Salary Expectations

How to Handle the Dreaded Salary Question

There is one question in the interview that no candidate likes to hear. It is the question about expected salary. Salary expectations differ from individual to individual. Unless you happen to guess the exact salary the employer expected to provide, there are a number of risks associated with how you answer this type of question.

Suggested Salary Expectation Risks

  • Too High

Requesting a salary that is too high can cause an employer to lead to a less expensive candidate. Most businesses are suffering from the poor economy and cutting down on salary costs is one way for the company to save money.

High salary requests may also reflect poorly on your character. The interviewer might ask themselves “why does he/she believe they deserve so much money?” and come up with personality flaws (arrogance, etc.) that could prevent you from getting the job.

  • Too Low

Requesting a low salary will lead to doubts about your candidacy. It may cause the employer to wonder about your previous work experience. It may cause the employer to ask themselves if you are really “in demand.” It may cause the employer to think that you are getting desperate for employment. All of these negative feelings can lead to doubts about your candidacy.

How to Answer Salary Questions

The best way to answer salary questions is to not answer them. If a question about salary is brought up at the first interview, you should respond by stating “I will answer that question once I know more about the position.”

  • Do NOT discuss your salary at your previous place of employment. No two jobs are equal.
  • Do NOT discuss your “dream salary” or what you “hope to make.”
  • Do NOT discuss other offers that you have received from other employers.

Experts recommend that you do your best to avoid answering the salary question at all costs. Eventually this question will be unavoidable. Once you must answer it, the best course of action is to ask the employer their approximate range. By forcing the employer to provide you with a salary estimate, you will be placed in a position of strength during the negotiations. Use such answers as:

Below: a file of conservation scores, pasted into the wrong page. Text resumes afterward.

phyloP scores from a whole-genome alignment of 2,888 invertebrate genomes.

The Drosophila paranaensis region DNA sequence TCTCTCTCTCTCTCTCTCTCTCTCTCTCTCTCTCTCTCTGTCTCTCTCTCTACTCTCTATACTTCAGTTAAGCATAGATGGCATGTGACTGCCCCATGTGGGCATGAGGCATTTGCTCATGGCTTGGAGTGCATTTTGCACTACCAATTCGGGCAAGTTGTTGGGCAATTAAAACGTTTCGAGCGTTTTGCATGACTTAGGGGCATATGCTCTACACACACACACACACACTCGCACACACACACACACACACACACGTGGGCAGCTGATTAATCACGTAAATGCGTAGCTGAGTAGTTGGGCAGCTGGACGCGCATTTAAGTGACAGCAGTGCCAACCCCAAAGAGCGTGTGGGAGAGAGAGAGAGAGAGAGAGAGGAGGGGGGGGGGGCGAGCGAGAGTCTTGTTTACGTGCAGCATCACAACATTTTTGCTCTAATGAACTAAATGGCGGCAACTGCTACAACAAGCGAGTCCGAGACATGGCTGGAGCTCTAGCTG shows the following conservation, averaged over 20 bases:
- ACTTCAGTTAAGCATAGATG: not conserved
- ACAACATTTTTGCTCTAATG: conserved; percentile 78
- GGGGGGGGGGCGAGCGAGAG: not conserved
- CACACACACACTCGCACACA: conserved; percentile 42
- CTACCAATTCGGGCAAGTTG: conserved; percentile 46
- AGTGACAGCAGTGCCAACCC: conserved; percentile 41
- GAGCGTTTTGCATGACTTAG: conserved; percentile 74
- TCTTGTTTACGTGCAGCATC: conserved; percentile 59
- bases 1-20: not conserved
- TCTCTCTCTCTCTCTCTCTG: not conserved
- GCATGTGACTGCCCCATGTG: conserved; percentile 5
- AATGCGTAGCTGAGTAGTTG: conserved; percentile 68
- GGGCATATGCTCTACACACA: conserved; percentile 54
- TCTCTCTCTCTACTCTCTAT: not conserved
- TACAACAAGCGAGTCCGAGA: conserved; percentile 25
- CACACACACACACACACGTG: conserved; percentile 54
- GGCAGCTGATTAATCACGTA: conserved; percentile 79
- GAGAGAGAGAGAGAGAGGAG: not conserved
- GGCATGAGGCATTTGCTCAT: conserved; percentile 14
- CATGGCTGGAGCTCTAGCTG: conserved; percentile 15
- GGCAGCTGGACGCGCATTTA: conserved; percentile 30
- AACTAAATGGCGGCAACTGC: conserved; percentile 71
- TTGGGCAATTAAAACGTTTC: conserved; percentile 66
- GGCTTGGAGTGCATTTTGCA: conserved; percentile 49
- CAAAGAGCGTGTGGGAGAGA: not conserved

• What is the range that you have budgeted for the position?
  • My preference is to hear an offer first and adjust from there.
  • There are still aspects of the position that I will not know until I begin. What is the company’s expected salary range?

You may be forced to be direct about your refusal to answer questions about salary without a number to use as a starting point. Employers will understand, and if they truly value your potential employment they will be willing to give you a number.

Working With the Number

Once you have been given a number you can offer your own counter offer. Consider salary negotiations like buying a car. Haggling is expected. Employers will rarely offer their highest available salary from the start. If you believe you can increase your annual salary, provide a counter offer with an explanation as to why you believe you have earned that value. The employer may counter and you can continue the discussion.

It is also a good idea to come prepared. Thoroughly research the average salary of the company before you get into salary expectations. Free tools at websites like Indeed.com and Monster.com can provide you with estimated salaries of similar jobs in your area. These will give you a firm starting point from which to negotiate from.

Sometimes You Must Be Honest

Throughout your salary discussions there will be times that you need to be honest to both yourself and your employer. First, if the highest available salary is considerably less than you deserve, you must be willing to walk away. It is difficult for both your reputation and your future employment to take a position that you ultimately will not be able to afford to stick with.

There will also be times that you must be honest with your employer. If the salary they offer is beneath your budget, let them know that you require a position with a higher pay. If they have the funds available and value your potential employment, they will make you the counter offer. If not, they may not be a potential fit for your skills and experience.

Wait for a Position of Strength

Overall, you should avoid salary discussions until you are on the brink of employment. First interviews are never the place to discuss salary. Salary discussions should be saved until the end of your second interview unless the topic cannot be avoided. Once it is time to discuss salary, do you best to make them provide you with the first offer and use the salary research you prepared to conduct the negotiations. That is the best way to ensure that both sides reach an ideal number without affecting the success of the interview.